Pull-up interference from DCC system?

Hi

I have put together several proto-boards incorporatingarduino nanos. Each board controls one 3 aspect model railway signal on my uncle's layout. The arduino basically reads values from light sensors when a train passes over to control the signal aspect and also reads the position of the nearest turnout (point) to ascertain whether a red light should be on. This then runs a bit of code that fades down the green led and fades up the red. This is simply a switch built into the turnout control motor that connects a digi pin on the arduino to ground in order to trigger the action. This pin uses the arduino's internal pull-up resistor.

All works perfectly as expected on the bench before installation. I connect the relevent pin to ground and the red led is lit. Releasing the connection turns off red led and back to green. No problems there, then.

The issue I have is when I fit the board to the underside of the layout and run 2-3 foot wires from the ground and trigger pins to reach the nearest point motor switch. Before connecting, touching these wires together (sending earth to my trigger pin) triggers my red LED reliably and stays there, but when I release them my green led lights up as expected but then behaves like my trigger pin is floating, so it's flicking sporadically between red and green. Connecting these wires together again results in a solid red.

Back at home on the bench, I tried connected a long-ish wire to the same pins, thinking it may be that, or the need for a stronger pull-up, but the board works as expected.

My work around is to use the SPDT switches on the point motors to send 5v to the pin or earth to the pin, rather than earth or nothing (or earth and pull-up). This workaround, although working fine, uses more switch contacts that need to be used for other things later on.

My only idea about what may be causing my problem is electromagnetic interference from the railway's DCC power bus lines that run round under the layout. I know the system causes audio interference if listening to MW radio or if you place speakers near the wiring, but I would have thought it'd be difficult for it to interfere with a simple 5v-gnd connection?? All other functions including the photoresistors seem to work fine.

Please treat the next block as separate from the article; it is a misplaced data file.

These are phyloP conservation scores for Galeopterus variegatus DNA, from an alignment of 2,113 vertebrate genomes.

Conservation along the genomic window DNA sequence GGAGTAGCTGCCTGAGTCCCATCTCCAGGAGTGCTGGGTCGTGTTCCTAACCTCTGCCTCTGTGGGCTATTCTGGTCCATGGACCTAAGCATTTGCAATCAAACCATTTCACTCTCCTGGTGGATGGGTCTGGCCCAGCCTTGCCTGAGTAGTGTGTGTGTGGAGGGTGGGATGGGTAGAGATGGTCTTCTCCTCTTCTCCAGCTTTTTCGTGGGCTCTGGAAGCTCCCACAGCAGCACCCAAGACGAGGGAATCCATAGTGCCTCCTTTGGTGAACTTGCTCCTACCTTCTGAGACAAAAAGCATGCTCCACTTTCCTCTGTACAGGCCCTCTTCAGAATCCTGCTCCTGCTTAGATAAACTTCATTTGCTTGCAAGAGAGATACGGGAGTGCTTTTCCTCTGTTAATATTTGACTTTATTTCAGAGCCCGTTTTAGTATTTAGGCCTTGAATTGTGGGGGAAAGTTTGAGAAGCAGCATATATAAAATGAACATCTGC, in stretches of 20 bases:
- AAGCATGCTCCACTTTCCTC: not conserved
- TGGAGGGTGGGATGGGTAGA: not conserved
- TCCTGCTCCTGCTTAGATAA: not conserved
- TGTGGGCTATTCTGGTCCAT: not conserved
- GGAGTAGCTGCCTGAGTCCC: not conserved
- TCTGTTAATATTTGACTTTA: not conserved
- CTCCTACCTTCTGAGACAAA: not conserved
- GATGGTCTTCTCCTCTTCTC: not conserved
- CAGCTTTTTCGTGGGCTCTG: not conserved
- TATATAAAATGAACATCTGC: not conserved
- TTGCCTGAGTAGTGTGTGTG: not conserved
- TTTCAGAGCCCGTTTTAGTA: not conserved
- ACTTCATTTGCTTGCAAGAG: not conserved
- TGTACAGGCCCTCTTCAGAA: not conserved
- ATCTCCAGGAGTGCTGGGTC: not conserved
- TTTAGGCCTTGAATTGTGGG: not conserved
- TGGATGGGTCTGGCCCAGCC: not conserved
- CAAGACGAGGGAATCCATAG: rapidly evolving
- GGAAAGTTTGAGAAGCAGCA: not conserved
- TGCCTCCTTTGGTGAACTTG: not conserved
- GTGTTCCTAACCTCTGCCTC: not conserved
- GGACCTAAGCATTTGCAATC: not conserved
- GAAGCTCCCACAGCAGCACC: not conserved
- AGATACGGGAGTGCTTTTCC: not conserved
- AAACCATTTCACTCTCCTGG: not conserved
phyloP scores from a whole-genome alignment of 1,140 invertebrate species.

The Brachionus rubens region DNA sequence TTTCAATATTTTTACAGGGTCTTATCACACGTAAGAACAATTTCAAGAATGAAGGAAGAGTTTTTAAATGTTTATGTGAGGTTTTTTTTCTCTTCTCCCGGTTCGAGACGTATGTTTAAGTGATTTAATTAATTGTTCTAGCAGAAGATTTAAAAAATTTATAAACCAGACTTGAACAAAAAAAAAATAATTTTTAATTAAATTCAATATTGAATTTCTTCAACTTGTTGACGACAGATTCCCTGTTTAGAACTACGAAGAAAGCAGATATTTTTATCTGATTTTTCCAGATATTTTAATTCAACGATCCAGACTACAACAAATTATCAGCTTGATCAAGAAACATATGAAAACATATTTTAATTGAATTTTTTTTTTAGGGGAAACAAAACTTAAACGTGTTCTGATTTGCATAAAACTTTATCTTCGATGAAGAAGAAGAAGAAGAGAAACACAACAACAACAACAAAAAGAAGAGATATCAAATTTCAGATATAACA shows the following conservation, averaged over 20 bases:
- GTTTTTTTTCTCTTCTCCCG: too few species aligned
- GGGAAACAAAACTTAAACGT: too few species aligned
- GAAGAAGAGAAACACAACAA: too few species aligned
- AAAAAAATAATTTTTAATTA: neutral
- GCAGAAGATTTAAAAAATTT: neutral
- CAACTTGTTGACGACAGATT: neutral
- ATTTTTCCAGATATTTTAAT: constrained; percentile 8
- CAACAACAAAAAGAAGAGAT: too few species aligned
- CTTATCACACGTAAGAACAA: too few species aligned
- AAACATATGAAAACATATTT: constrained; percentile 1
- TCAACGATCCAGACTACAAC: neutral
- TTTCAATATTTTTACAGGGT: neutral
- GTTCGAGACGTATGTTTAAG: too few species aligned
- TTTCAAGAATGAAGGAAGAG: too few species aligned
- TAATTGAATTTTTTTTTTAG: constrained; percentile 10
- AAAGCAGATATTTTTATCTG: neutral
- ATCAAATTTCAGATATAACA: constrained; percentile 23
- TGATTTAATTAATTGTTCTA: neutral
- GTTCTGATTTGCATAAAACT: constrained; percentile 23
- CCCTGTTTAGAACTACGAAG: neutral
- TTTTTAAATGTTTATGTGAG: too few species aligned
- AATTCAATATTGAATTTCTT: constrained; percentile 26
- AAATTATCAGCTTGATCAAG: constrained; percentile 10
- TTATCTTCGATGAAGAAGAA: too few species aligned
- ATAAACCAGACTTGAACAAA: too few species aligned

Any ideas on how to overcome this would be much appreciated!

My first thought is to add external pullup. The internal pullups are not that strong and a 2.2K external pullup might help.

And a 0.1 uF cap.

Pelle

Thank you both for your input.

I'll try a 2.2k external pull-up & disable the internals. I'm not entirely sure what the internal values are for the nano - the website just says in the region of 20-50k ohms...

Pelle, please excuse my ignorance... Would I add the cap Between the 2.2k pull-up & 5v or across the pin and ground? I'm guessing the purpose of the cap is to smooth out any interference, have I got that right?

Edit: Another thought... Would I benefit from using shielded wire like that from an audio cable or LAN cable? At the moment I'm just using single multi strand wire.

Shielded wire can't hurt. Connect only one end of the shield to a good ground. I think cap would go to ground. The cap will filter higher frequency noise.

Many thanks - I'll give both methods a go

You've created a magnetic loop antenna without meaning to. Probably very strongly coupled to the currents in the track that carry lots of noise from the motors...

Try twisted pair for the connection, its always a good idea to use twisted pair or shielded cables for every signal path.

Ok thanks for that. Looking on the net, it seems cat5 cables are a lot easier to get hold of than simple twisted pair wires so I might try them.

Although I suppose if I twisted the two single cables I've already got it would do the same job...? If they're long enough.

EDIT:

When you say I've created a magnetic loop, do you mean in the DCC bus cables around the layout, or in the extended wires to the pull-up pin?

I will finally be getting round to attempting a fix for this soon.

I'll be twisting the wire pairs together, adding external pull ups (2.2k) and disabling the internal ones.

I didn't however get to the bottom of the use of the coupling cap that was advised earlier in this thread. Do I connect it: